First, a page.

There are two themes filtering through Stross’ Lobsters. On one hand you have Manfred, a high octane, finger on the pulse, grab it before its gone guy, focused on the moment, on the idea and on the deal. Live for the moment. Then you have Stross’ craftily ability to weave Manfred’s ex-girlfriend into the story, bringing her subtle but very practical approach to the future. Is Manfred up for this latest and most challenging proposal of his life? It’s a question we might all ask ourselves at one point through our lives.

The audio zips into your ears with ease. Both Jared Doreck and Shondra Marie deliver a fine production and tackle Stross’ rapid image bursts with gusto. The folks at Infinivox can hold their heads high with this production and at $7.99 it’s a pop!

Charlie Stross dips his toes in Science Fiction, Fantasy and Lovecraftian Horror and is part of the new generation of British Science Fictions writers that are taking the genre by the throat until it squeals. Living in Edinburgh his first short story The Boys appeared in the Science Fiction magazine, Interzone in 1987. Since then he has gone on to be nominated for a Hugo three times for recent novels.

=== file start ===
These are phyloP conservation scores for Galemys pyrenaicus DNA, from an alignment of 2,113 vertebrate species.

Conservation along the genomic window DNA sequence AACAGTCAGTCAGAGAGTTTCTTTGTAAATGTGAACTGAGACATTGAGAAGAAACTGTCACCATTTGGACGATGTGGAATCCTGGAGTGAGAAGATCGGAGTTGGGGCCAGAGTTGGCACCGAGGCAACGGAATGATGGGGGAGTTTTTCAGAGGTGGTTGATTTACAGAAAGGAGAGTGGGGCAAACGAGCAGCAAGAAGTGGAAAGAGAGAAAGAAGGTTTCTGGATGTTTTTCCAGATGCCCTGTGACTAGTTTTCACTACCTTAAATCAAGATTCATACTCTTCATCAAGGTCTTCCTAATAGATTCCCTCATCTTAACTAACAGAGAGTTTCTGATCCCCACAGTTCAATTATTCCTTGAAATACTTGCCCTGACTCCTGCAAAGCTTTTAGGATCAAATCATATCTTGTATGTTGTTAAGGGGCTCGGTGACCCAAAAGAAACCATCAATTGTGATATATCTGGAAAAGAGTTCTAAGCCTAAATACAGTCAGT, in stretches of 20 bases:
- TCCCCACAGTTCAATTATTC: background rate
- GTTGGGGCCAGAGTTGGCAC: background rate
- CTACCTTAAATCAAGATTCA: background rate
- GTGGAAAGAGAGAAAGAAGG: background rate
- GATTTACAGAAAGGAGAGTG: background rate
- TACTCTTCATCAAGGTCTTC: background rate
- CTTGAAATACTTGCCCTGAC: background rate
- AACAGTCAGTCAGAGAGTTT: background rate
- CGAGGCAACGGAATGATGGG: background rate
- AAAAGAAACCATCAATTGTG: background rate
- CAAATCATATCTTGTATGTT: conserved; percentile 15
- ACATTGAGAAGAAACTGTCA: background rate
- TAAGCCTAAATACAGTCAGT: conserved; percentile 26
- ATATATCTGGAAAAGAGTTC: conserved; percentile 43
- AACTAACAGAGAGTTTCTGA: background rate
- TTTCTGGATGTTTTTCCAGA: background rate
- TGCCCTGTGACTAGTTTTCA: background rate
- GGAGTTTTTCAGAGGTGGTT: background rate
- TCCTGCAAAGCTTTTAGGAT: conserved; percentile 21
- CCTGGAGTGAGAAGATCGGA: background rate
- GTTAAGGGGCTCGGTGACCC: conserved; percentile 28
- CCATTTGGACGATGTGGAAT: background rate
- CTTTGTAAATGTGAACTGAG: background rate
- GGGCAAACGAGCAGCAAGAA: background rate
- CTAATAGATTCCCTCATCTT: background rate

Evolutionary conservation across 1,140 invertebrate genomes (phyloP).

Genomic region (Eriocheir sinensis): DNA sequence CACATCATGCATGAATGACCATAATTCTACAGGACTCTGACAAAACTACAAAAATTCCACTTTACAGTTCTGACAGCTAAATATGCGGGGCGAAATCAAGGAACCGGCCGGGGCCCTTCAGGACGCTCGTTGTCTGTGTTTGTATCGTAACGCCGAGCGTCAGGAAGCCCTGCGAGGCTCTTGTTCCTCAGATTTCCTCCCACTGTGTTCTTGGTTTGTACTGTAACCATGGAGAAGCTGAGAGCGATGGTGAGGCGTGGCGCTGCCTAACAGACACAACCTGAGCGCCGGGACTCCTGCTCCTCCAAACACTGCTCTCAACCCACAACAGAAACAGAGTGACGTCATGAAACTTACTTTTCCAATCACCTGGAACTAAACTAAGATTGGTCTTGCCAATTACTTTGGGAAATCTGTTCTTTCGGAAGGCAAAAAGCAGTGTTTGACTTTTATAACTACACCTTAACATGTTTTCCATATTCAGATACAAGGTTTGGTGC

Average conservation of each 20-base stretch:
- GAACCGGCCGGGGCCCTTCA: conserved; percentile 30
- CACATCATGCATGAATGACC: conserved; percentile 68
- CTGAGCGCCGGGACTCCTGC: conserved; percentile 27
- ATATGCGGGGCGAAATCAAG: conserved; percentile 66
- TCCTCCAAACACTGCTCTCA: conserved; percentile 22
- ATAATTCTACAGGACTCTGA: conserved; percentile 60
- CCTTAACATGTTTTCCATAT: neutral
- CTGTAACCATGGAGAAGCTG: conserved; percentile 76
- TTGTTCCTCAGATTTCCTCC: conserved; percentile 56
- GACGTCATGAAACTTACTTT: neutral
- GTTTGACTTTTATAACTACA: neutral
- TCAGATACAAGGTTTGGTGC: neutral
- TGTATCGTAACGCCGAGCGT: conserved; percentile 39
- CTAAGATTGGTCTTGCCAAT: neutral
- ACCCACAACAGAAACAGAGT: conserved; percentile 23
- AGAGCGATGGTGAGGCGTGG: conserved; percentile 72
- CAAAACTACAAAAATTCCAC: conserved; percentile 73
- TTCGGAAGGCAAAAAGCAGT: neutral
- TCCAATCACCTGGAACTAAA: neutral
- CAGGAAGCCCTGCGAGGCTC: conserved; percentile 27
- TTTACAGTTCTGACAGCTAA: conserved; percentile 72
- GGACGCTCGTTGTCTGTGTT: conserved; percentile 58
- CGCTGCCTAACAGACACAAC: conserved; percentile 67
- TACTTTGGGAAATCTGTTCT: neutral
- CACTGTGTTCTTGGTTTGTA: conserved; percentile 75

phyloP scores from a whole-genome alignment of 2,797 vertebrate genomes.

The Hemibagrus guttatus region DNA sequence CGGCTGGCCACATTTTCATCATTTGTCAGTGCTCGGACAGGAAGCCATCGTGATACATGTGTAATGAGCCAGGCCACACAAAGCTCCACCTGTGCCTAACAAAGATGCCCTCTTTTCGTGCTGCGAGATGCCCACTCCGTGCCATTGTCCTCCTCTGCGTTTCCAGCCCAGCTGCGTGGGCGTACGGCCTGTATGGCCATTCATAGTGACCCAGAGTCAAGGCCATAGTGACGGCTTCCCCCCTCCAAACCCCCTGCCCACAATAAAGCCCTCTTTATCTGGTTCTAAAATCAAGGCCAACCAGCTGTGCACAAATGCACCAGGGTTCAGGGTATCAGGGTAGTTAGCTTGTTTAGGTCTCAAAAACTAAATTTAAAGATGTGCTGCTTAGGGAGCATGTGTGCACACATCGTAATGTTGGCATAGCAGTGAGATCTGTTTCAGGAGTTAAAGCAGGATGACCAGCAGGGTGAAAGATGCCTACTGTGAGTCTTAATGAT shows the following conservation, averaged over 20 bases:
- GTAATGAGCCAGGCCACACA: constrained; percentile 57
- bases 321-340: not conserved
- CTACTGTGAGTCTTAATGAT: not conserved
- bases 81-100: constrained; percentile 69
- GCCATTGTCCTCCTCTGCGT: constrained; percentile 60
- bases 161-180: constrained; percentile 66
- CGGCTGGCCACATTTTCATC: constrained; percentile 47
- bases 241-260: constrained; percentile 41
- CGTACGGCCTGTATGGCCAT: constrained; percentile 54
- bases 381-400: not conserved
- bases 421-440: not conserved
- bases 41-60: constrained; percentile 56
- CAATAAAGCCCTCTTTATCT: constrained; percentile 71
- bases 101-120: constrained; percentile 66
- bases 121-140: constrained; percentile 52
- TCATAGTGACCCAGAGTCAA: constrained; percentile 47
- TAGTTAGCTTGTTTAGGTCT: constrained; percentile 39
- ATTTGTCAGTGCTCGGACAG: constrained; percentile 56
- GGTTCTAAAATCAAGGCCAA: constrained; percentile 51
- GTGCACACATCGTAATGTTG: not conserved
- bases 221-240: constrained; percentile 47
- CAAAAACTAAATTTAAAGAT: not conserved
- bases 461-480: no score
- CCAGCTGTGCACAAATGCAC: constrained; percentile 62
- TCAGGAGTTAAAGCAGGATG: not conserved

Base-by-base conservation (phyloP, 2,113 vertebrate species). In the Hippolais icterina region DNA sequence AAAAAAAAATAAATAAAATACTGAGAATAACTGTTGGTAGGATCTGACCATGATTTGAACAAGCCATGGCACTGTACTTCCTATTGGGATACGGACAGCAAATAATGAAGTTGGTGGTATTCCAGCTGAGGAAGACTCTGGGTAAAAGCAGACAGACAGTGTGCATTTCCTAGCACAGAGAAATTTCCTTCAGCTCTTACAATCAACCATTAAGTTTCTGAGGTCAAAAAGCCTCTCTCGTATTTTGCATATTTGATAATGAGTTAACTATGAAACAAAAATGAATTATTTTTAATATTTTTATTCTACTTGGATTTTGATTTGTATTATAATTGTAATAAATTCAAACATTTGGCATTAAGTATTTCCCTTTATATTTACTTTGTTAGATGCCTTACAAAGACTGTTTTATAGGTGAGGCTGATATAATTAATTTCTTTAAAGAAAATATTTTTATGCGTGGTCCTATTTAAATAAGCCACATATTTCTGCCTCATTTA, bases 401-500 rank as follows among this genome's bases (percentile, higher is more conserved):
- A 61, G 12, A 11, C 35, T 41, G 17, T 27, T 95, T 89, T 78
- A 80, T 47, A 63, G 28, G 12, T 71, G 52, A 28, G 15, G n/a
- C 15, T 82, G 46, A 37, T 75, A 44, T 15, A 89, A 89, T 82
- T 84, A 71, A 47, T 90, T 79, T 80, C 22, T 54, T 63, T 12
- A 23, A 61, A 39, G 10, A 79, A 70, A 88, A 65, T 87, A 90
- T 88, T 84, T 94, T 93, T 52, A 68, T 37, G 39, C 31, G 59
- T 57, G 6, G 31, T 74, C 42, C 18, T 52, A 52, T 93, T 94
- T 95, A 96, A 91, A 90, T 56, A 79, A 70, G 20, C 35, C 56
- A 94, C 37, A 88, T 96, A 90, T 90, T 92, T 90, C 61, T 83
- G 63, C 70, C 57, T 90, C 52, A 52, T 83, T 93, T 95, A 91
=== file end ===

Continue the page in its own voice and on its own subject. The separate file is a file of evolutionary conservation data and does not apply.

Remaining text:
So, is it a crying shame that he has still has not won a Hugo for one of his novels? No, it won’t be long, I promise you that. He has already won one for his novella, The Concrete Jungle.

No… it’s a crying shame that I have not yet heard more of his work.

Review of Empire of the East by Fred Saberhagen

Science Fiction Audiobooks - Empire of the East by Fred SaberhagenEmpire of the East
by Fred Saberhagen, read by Raymond Todd
15 CD’s – 18.5 hours [UNABRIDGED]
Publisher: Blackstone Audiobooks
Published: 2005
ISBN: 0786178833
Themes: / Fantasy / Magic / Technology / Demons / Empires / Post-Apocalypse

Have you ever wondered what one modern piece of weaponry might have meant for a given side in a war in past centuries? In the world Fred Saberhagen creates in Empire of the East, it is the future rather than the past where such scenarios are explored. In this distant future magic is real, understood, and trusted, while technology from the “old world” (i.e., our time) exists in the form of mistrusted relics.

You can’t listen to this story long without comparing it to Tolkien’s Lord of the Rings, and it compares favorably. It’s a compilation (I believe with some revision) of three earlier books written by Saberhagen. The sheer breadth of the three-part story is impressive, sweeping you through a vast world where an oppressive Eastern empire is resisted by free men of the West. The main character Rolf resembles Frodo (even beyond the near-anagramatic match of names) and another reminds the reader of Aragorn.